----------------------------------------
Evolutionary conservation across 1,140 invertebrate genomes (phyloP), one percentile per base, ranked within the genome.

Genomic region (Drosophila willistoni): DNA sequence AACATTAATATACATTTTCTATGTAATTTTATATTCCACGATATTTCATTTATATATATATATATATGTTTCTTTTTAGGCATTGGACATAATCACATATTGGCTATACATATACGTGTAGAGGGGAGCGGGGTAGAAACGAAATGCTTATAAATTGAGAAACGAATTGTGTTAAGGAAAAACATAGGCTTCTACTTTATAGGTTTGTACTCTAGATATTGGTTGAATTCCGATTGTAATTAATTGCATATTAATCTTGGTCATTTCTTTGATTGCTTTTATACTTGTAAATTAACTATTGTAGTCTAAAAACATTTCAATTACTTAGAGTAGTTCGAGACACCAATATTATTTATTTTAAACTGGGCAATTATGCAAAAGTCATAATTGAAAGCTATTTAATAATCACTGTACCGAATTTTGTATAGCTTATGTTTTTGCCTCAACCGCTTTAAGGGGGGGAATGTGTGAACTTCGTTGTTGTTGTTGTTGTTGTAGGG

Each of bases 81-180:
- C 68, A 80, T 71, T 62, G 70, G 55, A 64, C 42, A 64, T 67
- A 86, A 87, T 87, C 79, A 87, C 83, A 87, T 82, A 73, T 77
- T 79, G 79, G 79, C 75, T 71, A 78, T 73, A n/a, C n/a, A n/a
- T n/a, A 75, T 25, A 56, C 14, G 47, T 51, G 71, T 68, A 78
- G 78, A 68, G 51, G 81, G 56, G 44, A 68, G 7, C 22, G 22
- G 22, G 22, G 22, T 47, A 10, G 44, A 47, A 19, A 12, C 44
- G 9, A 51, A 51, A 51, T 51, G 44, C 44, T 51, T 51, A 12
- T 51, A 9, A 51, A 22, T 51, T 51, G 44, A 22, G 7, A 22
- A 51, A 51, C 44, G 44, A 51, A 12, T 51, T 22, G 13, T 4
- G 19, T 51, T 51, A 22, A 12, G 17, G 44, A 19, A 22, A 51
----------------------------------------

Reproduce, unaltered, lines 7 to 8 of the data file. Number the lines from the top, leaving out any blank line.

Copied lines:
- T n/a, A 75, T 25, A 56, C 14, G 47, T 51, G 71, T 68, A 78
- G 78, A 68, G 51, G 81, G 56, G 44, A 68, G 7, C 22, G 22